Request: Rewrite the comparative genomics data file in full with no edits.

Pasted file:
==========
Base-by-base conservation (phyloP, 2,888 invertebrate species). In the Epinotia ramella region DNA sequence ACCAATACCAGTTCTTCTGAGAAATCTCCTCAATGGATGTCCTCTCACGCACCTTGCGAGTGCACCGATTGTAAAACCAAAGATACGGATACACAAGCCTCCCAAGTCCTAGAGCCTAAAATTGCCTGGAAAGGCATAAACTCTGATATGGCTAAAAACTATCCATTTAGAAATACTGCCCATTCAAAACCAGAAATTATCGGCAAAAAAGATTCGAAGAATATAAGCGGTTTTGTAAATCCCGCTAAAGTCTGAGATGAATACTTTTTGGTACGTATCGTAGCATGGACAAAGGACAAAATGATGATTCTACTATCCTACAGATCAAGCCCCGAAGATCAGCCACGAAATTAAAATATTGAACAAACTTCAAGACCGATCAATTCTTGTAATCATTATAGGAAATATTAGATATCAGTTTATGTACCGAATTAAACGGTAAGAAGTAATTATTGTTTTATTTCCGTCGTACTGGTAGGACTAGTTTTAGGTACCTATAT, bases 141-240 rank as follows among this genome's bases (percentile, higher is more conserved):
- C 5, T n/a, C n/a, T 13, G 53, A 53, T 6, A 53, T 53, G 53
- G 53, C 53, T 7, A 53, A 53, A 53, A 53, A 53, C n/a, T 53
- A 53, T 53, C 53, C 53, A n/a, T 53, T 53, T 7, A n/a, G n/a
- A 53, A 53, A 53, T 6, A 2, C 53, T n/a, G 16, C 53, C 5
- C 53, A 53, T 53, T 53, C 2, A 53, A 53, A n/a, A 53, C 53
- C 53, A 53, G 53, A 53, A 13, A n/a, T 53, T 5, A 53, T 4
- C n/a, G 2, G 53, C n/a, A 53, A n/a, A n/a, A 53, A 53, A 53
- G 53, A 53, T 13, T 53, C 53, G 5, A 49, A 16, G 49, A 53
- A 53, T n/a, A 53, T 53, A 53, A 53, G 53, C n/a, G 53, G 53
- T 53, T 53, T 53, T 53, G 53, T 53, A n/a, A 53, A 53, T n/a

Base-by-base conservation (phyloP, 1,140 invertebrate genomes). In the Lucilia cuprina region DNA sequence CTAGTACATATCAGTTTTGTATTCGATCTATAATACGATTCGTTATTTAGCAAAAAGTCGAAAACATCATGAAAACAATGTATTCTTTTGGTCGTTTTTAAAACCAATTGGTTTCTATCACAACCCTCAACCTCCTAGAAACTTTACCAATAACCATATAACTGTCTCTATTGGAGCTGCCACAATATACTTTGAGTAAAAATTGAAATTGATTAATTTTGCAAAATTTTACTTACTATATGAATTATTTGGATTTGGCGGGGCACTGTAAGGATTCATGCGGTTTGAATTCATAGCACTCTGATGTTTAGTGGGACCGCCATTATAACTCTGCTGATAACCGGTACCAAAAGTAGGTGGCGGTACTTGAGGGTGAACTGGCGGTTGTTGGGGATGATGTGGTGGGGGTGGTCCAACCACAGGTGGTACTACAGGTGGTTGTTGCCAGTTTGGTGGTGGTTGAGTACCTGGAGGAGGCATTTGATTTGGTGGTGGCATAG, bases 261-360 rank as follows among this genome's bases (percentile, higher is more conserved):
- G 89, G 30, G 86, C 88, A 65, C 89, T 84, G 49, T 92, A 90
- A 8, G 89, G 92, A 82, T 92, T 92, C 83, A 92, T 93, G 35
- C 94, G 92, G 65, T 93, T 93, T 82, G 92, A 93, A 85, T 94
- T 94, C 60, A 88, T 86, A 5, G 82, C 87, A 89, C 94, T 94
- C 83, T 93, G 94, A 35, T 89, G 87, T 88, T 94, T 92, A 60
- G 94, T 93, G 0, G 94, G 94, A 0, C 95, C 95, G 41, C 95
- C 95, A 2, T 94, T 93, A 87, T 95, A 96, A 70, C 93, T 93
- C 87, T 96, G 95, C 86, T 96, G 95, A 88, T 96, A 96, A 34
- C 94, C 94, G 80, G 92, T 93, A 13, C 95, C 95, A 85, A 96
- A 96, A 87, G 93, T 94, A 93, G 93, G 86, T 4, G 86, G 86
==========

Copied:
Base-by-base conservation (phyloP, 2,888 invertebrate species). In the Epinotia ramella region DNA sequence ACCAATACCAGTTCTTCTGAGAAATCTCCTCAATGGATGTCCTCTCACGCACCTTGCGAGTGCACCGATTGTAAAACCAAAGATACGGATACACAAGCCTCCCAAGTCCTAGAGCCTAAAATTGCCTGGAAAGGCATAAACTCTGATATGGCTAAAAACTATCCATTTAGAAATACTGCCCATTCAAAACCAGAAATTATCGGCAAAAAAGATTCGAAGAATATAAGCGGTTTTGTAAATCCCGCTAAAGTCTGAGATGAATACTTTTTGGTACGTATCGTAGCATGGACAAAGGACAAAATGATGATTCTACTATCCTACAGATCAAGCCCCGAAGATCAGCCACGAAATTAAAATATTGAACAAACTTCAAGACCGATCAATTCTTGTAATCATTATAGGAAATATTAGATATCAGTTTATGTACCGAATTAAACGGTAAGAAGTAATTATTGTTTTATTTCCGTCGTACTGGTAGGACTAGTTTTAGGTACCTATAT, bases 141-240 rank as follows among this genome's bases (percentile, higher is more conserved):
- C 5, T n/a, C n/a, T 13, G 53, A 53, T 6, A 53, T 53, G 53
- G 53, C 53, T 7, A 53, A 53, A 53, A 53, A 53, C n/a, T 53
- A 53, T 53, C 53, C 53, A n/a, T 53, T 53, T 7, A n/a, G n/a
- A 53, A 53, A 53, T 6, A 2, C 53, T n/a, G 16, C 53, C 5
- C 53, A 53, T 53, T 53, C 2, A 53, A 53, A n/a, A 53, C 53
- C 53, A 53, G 53, A 53, A 13, A n/a, T 53, T 5, A 53, T 4
- C n/a, G 2, G 53, C n/a, A 53, A n/a, A n/a, A 53, A 53, A 53
- G 53, A 53, T 13, T 53, C 53, G 5, A 49, A 16, G 49, A 53
- A 53, T n/a, A 53, T 53, A 53, A 53, G 53, C n/a, G 53, G 53
- T 53, T 53, T 53, T 53, G 53, T 53, A n/a, A 53, A 53, T n/a

Base-by-base conservation (phyloP, 1,140 invertebrate genomes). In the Lucilia cuprina region DNA sequence CTAGTACATATCAGTTTTGTATTCGATCTATAATACGATTCGTTATTTAGCAAAAAGTCGAAAACATCATGAAAACAATGTATTCTTTTGGTCGTTTTTAAAACCAATTGGTTTCTATCACAACCCTCAACCTCCTAGAAACTTTACCAATAACCATATAACTGTCTCTATTGGAGCTGCCACAATATACTTTGAGTAAAAATTGAAATTGATTAATTTTGCAAAATTTTACTTACTATATGAATTATTTGGATTTGGCGGGGCACTGTAAGGATTCATGCGGTTTGAATTCATAGCACTCTGATGTTTAGTGGGACCGCCATTATAACTCTGCTGATAACCGGTACCAAAAGTAGGTGGCGGTACTTGAGGGTGAACTGGCGGTTGTTGGGGATGATGTGGTGGGGGTGGTCCAACCACAGGTGGTACTACAGGTGGTTGTTGCCAGTTTGGTGGTGGTTGAGTACCTGGAGGAGGCATTTGATTTGGTGGTGGCATAG, bases 261-360 rank as follows among this genome's bases (percentile, higher is more conserved):
- G 89, G 30, G 86, C 88, A 65, C 89, T 84, G 49, T 92, A 90
- A 8, G 89, G 92, A 82, T 92, T 92, C 83, A 92, T 93, G 35
- C 94, G 92, G 65, T 93, T 93, T 82, G 92, A 93, A 85, T 94
- T 94, C 60, A 88, T 86, A 5, G 82, C 87, A 89, C 94, T 94
- C 83, T 93, G 94, A 35, T 89, G 87, T 88, T 94, T 92, A 60
- G 94, T 93, G 0, G 94, G 94, A 0, C 95, C 95, G 41, C 95
- C 95, A 2, T 94, T 93, A 87, T 95, A 96, A 70, C 93, T 93
- C 87, T 96, G 95, C 86, T 96, G 95, A 88, T 96, A 96, A 34
- C 94, C 94, G 80, G 92, T 93, A 13, C 95, C 95, A 85, A 96
- A 96, A 87, G 93, T 94, A 93, G 93, G 86, T 4, G 86, G 86